Surfactant Price

The price is influenced by many factors including the supply and demand in the market, industry trends, economic activity, market sentiment, and unexpected events.

If you are looking for the latest surfactant price, you can send us your inquiry for a quote. (sales1@rboschco.com)


Surfactant Supplier

RBOSCHCO is a trusted global chemical material supplier & manufacturer with over 12-year-experience in providing super high-quality chemicals and nanomaterials. The company export to many countries including the USA, Canada, Europe, UAE, South Africa, Tanzania, Kenya, Egypt, Nigeria, Cameroon, Uganda, Turkey, Mexico, Azerbaijan, Belgium, Cyprus, Czech Republic, Brazil, Chile, Dubai, Japan, Korea, Vietnam, Thailand, Malaysia, Indonesia, Australia, Germany, France, Italy, Portugal, etc.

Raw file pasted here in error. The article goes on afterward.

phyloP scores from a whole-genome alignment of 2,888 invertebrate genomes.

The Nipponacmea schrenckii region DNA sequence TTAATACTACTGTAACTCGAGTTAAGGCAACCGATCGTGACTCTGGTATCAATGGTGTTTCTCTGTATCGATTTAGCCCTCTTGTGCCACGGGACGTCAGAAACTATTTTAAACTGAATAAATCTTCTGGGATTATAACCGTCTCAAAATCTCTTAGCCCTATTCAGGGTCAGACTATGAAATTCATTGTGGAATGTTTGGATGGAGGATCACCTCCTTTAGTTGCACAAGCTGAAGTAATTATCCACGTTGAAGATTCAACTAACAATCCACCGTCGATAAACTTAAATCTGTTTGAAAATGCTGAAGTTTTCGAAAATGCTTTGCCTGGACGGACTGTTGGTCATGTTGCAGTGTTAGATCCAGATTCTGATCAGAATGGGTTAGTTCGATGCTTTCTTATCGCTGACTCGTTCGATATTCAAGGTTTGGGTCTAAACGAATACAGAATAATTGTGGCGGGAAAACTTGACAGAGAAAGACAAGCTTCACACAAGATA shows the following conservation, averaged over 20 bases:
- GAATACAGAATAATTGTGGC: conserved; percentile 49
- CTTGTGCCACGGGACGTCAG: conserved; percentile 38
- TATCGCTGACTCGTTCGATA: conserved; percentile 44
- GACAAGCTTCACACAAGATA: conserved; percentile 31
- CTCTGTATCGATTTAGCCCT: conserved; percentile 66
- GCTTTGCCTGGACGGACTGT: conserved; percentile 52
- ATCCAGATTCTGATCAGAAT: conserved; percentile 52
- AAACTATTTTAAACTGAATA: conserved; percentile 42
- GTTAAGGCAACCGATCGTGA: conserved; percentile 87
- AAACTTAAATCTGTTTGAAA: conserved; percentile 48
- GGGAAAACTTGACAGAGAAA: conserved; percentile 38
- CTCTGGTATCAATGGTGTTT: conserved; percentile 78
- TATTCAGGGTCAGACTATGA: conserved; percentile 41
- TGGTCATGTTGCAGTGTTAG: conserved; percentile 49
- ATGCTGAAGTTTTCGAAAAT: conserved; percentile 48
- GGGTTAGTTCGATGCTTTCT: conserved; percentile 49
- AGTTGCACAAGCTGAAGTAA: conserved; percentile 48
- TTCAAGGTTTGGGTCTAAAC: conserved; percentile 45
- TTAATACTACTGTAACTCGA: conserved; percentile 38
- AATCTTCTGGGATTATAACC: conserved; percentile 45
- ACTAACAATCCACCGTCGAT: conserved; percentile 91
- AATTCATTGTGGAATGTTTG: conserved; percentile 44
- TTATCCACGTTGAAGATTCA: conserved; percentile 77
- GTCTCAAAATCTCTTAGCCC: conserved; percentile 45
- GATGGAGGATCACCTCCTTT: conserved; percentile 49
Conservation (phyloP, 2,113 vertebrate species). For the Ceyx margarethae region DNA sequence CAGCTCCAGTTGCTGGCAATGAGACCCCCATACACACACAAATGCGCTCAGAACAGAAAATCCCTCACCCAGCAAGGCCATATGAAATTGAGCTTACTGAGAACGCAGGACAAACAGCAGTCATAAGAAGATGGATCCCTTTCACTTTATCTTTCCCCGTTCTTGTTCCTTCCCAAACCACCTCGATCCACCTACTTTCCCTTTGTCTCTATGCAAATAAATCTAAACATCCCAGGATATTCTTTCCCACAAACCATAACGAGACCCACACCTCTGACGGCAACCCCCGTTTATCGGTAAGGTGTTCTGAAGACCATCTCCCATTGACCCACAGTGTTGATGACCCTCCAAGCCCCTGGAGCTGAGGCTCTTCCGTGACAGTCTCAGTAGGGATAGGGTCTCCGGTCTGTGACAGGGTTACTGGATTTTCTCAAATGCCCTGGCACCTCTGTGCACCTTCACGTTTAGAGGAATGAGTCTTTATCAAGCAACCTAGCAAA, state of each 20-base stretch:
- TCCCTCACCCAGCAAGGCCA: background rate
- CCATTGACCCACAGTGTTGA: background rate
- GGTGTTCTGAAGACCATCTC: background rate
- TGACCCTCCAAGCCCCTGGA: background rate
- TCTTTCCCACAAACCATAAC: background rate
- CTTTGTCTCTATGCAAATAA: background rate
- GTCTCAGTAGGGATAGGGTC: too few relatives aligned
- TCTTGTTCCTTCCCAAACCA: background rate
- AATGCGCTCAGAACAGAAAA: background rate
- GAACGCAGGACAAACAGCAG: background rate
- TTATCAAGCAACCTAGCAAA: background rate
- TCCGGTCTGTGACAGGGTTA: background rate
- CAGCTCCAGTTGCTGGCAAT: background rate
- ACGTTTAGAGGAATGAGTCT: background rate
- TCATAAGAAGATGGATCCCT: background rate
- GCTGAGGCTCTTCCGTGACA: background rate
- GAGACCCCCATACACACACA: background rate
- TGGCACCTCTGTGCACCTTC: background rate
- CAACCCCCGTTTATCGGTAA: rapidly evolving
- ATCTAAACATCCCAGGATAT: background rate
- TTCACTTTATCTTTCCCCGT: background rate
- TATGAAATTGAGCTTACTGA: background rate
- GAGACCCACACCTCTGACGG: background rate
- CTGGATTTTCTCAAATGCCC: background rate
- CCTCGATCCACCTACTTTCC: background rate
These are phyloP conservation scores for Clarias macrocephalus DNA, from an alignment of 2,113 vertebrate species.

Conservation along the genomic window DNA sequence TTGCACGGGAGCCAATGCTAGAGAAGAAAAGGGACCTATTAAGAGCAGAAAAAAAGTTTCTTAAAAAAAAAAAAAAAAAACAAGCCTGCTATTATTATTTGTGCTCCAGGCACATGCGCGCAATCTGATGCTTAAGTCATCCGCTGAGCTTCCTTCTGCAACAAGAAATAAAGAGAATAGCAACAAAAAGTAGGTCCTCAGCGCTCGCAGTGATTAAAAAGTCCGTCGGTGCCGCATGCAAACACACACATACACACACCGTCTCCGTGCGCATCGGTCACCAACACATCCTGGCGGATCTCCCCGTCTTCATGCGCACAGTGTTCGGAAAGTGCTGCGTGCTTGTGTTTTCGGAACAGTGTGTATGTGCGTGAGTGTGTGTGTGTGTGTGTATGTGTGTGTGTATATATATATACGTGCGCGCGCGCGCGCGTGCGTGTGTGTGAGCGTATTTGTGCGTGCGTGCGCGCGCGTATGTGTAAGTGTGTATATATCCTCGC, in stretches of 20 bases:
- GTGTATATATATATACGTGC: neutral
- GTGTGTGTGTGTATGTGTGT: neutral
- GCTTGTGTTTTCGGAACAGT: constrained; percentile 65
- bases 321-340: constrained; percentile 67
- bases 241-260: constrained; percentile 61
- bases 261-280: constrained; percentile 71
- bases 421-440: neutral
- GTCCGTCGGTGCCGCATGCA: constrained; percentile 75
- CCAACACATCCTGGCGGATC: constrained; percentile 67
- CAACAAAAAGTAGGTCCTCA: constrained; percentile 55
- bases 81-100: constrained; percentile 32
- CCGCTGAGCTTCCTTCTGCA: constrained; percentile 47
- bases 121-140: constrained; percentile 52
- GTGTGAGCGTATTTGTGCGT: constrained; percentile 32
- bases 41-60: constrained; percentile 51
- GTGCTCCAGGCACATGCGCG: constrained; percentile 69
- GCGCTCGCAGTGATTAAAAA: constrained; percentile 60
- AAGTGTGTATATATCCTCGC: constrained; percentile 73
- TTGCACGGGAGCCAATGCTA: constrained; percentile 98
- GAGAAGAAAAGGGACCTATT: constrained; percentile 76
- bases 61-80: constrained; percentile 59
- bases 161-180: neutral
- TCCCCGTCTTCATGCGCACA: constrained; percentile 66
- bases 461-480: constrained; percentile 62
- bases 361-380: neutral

As a leading nanotechnology development manufacturer, RBOSCHCO dominates the market. Our professional work team provides perfect solutions to help improve the efficiency of various industries, create value, and easily cope with various challenges.


If you are looking for surfactants, please send an email. (sales1@rboschco.com)